Wednesday, January 23, 2008


Something that needs to be explained is why color films of the early 60s were so badly photographed and composed.  Every shot in the films of this period seemed geared to producing good lobby cards.  Telling the story seemed to be secondary.

It's doubly puzzling because only a short time before, in the black and white era, Hollywood had no difficulty shooting dramatic scenes (above) in a convincing way. 

Sometimes I think Technicolor was to blame. The color was gorgeous but lighting it may have been so difficult that studios opted for simplistic set-ups.  Maybe wide screen was to blame. Maybe flattening long lenses. 

Another possiblity is that the minimalist aesthetic had set in and art directors simply thought that less was more. Look at the Hanna Barbera cartoons (above) from this period. Some of them are mind-numbingly bleak and arid, but I doubt that many people complained.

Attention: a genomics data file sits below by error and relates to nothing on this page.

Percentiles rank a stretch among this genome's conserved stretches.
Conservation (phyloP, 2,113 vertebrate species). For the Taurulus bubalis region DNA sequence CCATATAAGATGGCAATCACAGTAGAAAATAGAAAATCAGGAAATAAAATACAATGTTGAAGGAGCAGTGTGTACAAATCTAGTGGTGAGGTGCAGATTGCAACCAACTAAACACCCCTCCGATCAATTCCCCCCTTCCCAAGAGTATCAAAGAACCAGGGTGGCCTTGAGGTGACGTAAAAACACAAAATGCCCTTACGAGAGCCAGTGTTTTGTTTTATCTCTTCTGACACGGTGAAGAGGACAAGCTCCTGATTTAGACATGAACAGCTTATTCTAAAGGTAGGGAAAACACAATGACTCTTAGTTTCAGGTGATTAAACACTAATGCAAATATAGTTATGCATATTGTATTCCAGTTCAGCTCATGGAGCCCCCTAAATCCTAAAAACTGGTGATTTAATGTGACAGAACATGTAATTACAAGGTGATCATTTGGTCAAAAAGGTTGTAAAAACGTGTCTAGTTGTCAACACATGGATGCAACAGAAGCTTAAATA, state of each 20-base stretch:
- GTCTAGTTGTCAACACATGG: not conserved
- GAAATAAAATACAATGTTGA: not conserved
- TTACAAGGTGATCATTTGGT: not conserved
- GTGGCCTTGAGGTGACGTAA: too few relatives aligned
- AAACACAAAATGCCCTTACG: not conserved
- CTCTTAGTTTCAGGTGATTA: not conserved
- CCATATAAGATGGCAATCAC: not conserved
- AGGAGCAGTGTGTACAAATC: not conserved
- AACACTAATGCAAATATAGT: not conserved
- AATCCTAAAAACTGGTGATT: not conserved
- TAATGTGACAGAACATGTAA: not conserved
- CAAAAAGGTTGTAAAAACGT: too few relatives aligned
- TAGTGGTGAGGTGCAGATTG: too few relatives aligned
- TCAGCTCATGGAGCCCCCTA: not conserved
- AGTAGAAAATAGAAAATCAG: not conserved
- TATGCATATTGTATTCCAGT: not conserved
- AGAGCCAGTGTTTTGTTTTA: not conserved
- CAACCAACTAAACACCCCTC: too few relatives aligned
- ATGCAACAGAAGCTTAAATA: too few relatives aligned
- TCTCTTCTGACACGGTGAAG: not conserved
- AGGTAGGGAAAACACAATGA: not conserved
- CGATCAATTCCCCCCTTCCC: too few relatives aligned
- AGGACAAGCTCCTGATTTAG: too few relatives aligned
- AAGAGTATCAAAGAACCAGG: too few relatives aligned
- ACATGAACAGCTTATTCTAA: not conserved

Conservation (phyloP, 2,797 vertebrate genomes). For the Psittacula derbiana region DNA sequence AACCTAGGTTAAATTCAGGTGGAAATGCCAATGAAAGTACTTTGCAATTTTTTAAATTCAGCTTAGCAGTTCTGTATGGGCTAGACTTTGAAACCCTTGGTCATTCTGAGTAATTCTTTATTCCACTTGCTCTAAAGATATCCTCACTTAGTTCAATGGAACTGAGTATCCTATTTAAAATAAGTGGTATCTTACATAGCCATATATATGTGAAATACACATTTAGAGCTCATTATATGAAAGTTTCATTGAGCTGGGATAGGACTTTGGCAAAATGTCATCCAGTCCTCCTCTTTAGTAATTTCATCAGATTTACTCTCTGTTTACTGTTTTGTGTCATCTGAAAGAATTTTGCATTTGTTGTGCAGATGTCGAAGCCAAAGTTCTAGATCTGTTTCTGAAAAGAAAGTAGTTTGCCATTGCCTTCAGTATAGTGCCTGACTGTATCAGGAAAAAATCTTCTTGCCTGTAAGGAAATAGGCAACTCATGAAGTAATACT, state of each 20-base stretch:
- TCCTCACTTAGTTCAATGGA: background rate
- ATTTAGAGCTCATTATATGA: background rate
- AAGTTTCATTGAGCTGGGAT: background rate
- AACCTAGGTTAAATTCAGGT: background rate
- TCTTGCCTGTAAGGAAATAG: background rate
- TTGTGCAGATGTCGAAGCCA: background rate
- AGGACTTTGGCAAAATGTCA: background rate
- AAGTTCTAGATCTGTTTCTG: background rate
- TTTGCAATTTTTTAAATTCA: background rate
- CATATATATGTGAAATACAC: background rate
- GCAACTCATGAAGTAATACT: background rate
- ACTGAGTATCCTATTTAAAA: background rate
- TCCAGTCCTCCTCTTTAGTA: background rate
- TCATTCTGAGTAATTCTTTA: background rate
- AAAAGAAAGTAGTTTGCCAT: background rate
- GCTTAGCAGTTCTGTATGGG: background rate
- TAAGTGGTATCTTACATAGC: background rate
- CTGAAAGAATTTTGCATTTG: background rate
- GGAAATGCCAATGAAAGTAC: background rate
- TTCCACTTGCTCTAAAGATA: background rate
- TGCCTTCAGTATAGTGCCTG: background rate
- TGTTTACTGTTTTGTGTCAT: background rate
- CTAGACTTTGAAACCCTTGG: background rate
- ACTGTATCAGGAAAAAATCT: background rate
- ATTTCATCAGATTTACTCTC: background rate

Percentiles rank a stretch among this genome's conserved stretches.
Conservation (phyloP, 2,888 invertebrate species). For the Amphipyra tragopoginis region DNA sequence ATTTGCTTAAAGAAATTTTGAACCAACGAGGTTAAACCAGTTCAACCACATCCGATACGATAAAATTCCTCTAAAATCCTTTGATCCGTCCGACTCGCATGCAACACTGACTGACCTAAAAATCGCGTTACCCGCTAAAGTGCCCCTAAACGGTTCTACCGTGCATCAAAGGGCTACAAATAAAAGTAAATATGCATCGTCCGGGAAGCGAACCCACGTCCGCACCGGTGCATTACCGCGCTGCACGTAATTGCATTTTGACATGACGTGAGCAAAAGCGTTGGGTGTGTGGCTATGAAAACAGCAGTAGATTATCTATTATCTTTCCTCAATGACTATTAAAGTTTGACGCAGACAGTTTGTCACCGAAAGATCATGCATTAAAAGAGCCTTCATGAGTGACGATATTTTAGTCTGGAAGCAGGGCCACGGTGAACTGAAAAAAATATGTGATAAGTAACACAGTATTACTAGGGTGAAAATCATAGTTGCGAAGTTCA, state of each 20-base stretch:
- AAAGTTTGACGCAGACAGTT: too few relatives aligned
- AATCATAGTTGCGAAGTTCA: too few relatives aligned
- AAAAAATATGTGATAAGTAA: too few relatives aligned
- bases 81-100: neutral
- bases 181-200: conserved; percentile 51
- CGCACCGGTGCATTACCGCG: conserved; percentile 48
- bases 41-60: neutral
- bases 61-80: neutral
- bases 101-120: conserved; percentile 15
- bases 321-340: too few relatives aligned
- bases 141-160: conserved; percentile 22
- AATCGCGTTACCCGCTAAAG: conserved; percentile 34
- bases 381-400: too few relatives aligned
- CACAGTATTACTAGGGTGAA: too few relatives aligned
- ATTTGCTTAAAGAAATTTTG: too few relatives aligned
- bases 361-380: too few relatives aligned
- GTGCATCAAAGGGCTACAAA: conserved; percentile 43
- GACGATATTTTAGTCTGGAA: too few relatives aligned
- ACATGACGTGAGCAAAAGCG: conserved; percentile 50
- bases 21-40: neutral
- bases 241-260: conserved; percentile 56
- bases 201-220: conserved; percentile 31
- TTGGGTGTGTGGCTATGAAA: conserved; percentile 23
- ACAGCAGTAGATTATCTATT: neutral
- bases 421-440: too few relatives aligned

Here's (above) what we would call today "TV lighting" and staging applied to a feature film. The characters are reduced to simple shapes. The background is generic, made a little dark in one spot to make Doris Day pop out.  The whole look is flat. Probably the technicolor was beautiful, but so what -- the composition and modelling are lifeless.

Here (above) human beings are reduced to cardboard cut-outs; just shapes and colors. It's scary because you get the feeling that the stories were simplified and streamlined to fit the clunky photography. 

Me, I prefer lighting that brings out the gritty humanity of the characters. I also like to see lots of extras, like in the scene below.  That doesn't work at all in animation, but it makes live action spring to life.  


Mark Mayerson said...

Starting in the 1950's, the studios abandoned Technicolor as being too expensive and went with their own processes that were all variations on Eastman color. You'll see Warner color, Metro color, etc. credited on films from the '50s and '60s.